Asylum Years

1 May


I picked up this 1986 Tom Waits compilation (plus a bunch of others)  for just £1.99 a pop when the Our Price music chain closed down in the early 2000’s. It was cheap because it lacked its jewel case and inlays – just in the shop’s cardboard sleeve.

It’s a collection of 14 tracks taken from Mr Waits’ recordings for the Asylum label between 1973 and 1980 and I like it – although I’ve never been tempted to go and see him in concert.  I always enjoyed his lyically rich performances when he appeared on Whistle Test and other TV or when they were heard on radio – but the overall persona and world  is so distinctively American.  It’s a retro feel, inspired by Edward Hopper’s 1942 painting  Nighthawks (indeed Waits’ live album from 1975 was called ‘Nighthawks at the Diner’). This is a slightly exotic, film-noir, urban world without sunlight, reeking of bourbon and  cigar smoke and inhabited by lonely, transient romantics trying to convince themselves and others that they ‘coulda been a contender’ over the sound of a jazz piano!  This is an interesting landscape to visit once in a while as a tourist but a bit too far from my life in the UK to inhabit for long with any conviction!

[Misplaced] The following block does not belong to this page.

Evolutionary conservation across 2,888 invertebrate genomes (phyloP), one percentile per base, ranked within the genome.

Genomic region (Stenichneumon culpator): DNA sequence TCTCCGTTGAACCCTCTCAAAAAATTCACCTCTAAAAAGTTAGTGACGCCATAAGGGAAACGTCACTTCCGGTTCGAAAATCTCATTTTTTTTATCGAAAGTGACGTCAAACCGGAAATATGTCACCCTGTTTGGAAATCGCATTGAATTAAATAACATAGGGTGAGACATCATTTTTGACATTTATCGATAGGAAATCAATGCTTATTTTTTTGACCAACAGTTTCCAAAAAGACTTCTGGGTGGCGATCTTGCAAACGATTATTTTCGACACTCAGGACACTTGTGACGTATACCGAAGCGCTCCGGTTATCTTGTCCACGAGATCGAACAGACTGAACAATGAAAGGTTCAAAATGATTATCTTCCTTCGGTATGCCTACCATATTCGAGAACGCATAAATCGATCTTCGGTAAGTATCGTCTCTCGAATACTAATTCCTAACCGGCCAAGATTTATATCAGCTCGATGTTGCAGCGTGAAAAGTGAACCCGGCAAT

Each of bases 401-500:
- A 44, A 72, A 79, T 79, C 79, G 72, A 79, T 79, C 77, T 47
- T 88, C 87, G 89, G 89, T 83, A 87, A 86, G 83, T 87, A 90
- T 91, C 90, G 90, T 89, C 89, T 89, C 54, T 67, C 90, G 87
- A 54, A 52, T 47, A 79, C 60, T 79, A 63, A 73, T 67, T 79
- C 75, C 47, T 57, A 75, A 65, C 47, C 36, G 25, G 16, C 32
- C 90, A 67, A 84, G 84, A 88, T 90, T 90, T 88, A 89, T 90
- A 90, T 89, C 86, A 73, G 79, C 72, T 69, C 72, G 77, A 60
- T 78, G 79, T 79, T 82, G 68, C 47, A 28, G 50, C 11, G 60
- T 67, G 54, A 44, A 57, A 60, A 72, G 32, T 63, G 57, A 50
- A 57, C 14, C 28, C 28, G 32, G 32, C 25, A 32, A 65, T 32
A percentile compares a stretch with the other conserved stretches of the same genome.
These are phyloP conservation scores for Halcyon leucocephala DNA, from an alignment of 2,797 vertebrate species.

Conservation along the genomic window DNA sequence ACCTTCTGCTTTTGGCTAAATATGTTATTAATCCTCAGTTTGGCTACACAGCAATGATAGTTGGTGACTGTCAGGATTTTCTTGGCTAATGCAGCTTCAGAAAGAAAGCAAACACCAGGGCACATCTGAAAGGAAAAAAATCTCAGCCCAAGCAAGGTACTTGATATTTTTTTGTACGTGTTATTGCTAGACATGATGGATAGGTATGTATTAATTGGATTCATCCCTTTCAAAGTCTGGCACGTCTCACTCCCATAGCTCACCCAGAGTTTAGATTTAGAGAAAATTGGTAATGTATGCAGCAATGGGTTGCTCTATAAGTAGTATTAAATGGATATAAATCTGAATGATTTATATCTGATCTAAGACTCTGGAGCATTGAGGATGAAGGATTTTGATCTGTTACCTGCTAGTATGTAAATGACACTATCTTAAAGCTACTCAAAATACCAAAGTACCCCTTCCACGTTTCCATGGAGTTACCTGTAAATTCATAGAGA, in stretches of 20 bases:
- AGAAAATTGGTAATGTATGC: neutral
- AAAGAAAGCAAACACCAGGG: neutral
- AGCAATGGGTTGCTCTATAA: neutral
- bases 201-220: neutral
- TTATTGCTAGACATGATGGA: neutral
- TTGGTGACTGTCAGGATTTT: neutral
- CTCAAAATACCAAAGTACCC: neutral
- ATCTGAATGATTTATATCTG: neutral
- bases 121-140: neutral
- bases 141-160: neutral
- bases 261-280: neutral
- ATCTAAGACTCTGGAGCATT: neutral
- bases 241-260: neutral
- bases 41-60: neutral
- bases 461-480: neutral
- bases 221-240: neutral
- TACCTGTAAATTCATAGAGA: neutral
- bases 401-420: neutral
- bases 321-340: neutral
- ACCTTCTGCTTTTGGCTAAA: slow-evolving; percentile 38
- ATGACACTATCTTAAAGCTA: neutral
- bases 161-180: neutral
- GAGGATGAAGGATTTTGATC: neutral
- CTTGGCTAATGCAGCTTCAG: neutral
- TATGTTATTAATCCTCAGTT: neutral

Still, it’s a showcase for Tom Waits’ distinctive gravelly growl and fine songwriting skills of which my favourites are ‘Small Change’ (probably the song that introduced me to to him), ‘Grapefruit Moon’, ‘Martha’ and ‘Tom Traubert’s Blues. In addition there’s a great duet (I Never Talk To Strangers’) with Bette Midler and a remarkably effective take of the Leonard Bernstein/Stephen Sondheim song ‘Somewhere’ from West Side Story.

It’s the only Tom Waits album in my collection – but I’m open to suggestions for what to try next.


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